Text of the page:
Saturday, June 18, 2011

Slow Motion

A little bit of gloating and lamenting on RIMM, as the stock plunged to $27 yesterday at times on awful guidance. I recommended this loser near $45 as a short just a few weeks ago, and successfully shorted it 3 times over that period. However, with at the money options pricing in a 5% premium in either direction, a hedge on earnings with one day until expiration was out of the question and stellar gains prompted me to close my positions before earnings. What a mistake. When I said analysts were falling over themselves to lower price targets, it was from the $70s to $50s or $50s to $40s. Stung again by their gross overconfidence, geniuses such as JPM lowered their targets to $30 and finally slapped sell ratings on RIMM. Thanks guys.

I also wrote on 5/13 that triple-digit moves were becoming commonplace and in just over a month, we've had around 10 trading days with that kind of swing. The VIX rose 40% in a week (finally) and was even rising with the market at times the last few days. Anyone who thought they'd cleverly buy Pandora on the open this week is sitting with between a 33%-50% loser already, with the stock earning a $5.50 price target on its second day. Please add any company with limited barrier to entry whose CEO openly states the company won't earn any money for the foreseeable future to your short list (I will let you know when puts are available).

Greece. Where does collapse get us? Where does a bailout get us? It's difficult to short French and German banks, and if you had, you got roasted yesterday. The euro took a nice plunge recently but popped and will continue to pop on whispers of ECB injections. Let's wait and see. Interesting to note that the current head of Lehman said yesterday he sees a lot of similarities to its own demise and the current European fiasco. Bankers and governments certainly never learn.

Saturday, June 4, 2011

Basket Weaving 101

Looks like we picked a good week to finally get short with the market down 5 consecutive weeks for the first time in 7 years and the worst 1-day performance since August on continued abysmal economic and employment data. RIMM fell over 12% as analysts are now fighting over each other to lower their price targets and with earnings 2 weeks away, RIMM may still have a few dollars left to shave off. The others in our basket, CSCO, SHLD, and FSLR, all gave away quick pops to finish lower this week. CSCO actually fell below $16 yesterday, SHLD is back below $70, and FSLR lost all of its German anti-nuclear momentum in 2 sessions.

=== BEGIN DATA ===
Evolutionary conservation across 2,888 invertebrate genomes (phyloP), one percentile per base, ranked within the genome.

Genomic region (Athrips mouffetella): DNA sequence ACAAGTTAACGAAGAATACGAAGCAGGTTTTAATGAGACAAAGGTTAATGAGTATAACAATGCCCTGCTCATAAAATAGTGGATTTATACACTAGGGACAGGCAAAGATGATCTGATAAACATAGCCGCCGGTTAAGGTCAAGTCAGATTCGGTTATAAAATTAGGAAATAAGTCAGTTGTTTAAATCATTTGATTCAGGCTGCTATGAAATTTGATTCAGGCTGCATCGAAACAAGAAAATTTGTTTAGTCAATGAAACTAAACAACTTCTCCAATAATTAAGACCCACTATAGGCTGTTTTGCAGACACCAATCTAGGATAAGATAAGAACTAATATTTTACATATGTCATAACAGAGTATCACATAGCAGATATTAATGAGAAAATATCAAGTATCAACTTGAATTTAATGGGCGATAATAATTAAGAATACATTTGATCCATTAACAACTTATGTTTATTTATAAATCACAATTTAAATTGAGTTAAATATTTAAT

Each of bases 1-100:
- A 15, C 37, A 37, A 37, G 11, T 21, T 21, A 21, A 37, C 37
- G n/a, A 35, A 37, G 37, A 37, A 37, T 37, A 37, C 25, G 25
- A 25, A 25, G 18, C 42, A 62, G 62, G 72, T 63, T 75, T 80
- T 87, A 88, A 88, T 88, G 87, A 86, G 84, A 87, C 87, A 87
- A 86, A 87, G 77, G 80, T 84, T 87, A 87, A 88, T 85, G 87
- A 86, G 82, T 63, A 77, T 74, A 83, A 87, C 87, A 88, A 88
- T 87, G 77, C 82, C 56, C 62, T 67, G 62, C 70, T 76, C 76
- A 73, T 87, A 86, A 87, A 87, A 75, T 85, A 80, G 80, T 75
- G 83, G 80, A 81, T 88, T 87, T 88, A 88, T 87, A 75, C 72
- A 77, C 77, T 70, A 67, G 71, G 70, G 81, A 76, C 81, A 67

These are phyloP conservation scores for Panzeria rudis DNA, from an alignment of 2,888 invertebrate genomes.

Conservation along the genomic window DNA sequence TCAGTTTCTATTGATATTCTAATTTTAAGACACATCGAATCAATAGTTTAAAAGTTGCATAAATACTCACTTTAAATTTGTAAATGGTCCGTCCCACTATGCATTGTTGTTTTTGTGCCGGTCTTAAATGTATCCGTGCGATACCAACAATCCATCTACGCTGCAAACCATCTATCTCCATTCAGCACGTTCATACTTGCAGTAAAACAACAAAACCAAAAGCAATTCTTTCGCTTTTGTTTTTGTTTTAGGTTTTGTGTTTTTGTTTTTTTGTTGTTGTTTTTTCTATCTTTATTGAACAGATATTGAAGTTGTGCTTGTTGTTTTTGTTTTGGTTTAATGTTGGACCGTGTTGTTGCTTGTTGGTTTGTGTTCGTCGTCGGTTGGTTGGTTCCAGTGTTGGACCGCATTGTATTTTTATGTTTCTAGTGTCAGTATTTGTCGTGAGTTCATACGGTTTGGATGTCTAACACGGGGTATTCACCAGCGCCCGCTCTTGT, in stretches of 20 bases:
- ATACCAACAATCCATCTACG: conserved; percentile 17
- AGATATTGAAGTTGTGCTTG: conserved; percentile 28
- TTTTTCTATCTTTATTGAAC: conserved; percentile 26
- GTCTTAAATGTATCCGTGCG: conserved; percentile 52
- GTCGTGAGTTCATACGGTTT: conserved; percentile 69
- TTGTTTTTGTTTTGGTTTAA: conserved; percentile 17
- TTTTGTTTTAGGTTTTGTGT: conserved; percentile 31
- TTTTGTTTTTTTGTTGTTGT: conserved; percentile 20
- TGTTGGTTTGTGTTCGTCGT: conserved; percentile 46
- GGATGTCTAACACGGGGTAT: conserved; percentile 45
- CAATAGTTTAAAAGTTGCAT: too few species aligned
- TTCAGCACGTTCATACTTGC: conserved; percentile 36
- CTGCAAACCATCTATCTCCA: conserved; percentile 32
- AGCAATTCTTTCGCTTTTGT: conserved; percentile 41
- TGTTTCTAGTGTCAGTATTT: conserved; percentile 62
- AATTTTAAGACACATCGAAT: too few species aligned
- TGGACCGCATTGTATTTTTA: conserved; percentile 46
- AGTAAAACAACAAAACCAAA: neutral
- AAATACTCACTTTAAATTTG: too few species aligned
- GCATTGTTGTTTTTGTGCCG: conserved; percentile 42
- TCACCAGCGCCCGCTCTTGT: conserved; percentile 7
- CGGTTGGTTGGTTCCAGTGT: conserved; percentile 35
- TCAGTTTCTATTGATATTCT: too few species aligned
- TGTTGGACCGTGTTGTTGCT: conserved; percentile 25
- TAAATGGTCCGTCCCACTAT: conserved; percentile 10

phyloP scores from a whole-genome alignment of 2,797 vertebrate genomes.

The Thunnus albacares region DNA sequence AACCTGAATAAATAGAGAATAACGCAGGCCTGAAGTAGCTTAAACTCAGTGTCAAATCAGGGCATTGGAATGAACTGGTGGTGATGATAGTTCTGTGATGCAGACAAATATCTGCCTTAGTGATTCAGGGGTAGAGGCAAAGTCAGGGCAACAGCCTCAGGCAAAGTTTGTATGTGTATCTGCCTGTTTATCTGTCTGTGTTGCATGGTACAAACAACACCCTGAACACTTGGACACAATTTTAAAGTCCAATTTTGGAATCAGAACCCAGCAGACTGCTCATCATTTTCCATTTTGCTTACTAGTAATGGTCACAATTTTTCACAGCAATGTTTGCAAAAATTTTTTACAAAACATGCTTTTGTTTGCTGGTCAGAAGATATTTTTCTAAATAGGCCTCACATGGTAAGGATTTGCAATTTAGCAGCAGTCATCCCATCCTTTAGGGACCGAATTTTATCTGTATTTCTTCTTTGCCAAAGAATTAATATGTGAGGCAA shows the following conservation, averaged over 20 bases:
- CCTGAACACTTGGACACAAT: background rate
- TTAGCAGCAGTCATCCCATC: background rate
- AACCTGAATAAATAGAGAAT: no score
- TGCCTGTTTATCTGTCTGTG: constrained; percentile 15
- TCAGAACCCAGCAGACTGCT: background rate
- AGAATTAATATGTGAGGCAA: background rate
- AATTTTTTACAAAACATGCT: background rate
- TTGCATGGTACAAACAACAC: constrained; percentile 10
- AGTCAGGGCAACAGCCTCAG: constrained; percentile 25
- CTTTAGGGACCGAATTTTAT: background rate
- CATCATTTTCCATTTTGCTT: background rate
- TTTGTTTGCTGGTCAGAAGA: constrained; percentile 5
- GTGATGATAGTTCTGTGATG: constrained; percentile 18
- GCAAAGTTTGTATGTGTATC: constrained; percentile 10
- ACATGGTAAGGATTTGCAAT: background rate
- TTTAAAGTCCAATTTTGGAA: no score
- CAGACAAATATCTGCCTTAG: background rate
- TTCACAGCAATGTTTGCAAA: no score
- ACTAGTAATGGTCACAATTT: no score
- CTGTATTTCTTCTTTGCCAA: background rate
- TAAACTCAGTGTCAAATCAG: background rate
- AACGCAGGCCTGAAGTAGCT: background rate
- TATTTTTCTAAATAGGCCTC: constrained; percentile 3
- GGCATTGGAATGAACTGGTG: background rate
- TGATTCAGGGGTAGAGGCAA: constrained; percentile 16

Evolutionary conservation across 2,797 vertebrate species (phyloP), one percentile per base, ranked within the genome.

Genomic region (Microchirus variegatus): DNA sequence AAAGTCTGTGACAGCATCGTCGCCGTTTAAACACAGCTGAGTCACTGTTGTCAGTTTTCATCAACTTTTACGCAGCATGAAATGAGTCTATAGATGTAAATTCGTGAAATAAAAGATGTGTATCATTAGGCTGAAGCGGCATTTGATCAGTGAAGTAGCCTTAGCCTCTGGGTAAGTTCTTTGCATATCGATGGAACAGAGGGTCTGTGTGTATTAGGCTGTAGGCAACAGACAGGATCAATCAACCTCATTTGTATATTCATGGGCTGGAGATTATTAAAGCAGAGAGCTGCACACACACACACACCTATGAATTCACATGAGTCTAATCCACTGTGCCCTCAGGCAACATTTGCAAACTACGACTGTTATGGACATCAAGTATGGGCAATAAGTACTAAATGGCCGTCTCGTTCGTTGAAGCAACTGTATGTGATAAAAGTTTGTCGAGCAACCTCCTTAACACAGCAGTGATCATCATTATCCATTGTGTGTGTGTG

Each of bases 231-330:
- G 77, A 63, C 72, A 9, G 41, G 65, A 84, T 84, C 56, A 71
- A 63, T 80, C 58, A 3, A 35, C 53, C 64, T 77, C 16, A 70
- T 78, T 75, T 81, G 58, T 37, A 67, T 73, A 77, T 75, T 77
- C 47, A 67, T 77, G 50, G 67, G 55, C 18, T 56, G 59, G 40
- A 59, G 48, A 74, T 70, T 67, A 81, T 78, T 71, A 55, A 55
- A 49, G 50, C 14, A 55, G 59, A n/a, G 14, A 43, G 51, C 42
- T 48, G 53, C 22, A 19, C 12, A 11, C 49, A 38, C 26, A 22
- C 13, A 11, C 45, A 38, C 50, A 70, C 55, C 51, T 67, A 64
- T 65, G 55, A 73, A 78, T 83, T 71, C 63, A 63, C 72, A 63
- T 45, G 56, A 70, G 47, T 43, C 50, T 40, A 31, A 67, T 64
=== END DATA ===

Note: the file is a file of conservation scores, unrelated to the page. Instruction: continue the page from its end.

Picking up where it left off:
For the first time since its bailout, AIG was punished for issuing more shares. I neglected to mention this loser for our basket last week, but AIG has fallen from the mid $50s to under $28. An excellent article by Bloomberg's Jonathan Weil entitled, Government Prays a Bigger Sucker Is Out There, details AIG's future inability to use past losses to offset tax liabilities. This in essence (similar to homebuilders' clawbacks or banks reducing loan-loss provisions) has been the only thing making AIG appear solvent over the last 2 years. Take this away and the company will bleed money. Another Bloomberg article this week reveals:

“'There seems to be essentially no investor constituency for AIG,' said Paul Howard, director of research at Solstice Investment Research."

The government still owns a 77% stake in AIG and they had to dump these shares at $29. How much lower will the next round go as suckers stop lining up?

In case you blinked, GM is now well below its IPO price, Ford fell under $14, and LNKD is now more than 33% below its first-day high of $122. Groupon is rushing to market and looking to raise $750 million dollars, but of course, will raise much more than that with this offering. I'm sure I'm not the only one concerned about the fact that the last round of venture capital went mostly to paying off its previous rounds of VC. Paul Kedrosky was ahead of this curve 2 months ago, asserting Groupon will eventually be a great short (watch his comments here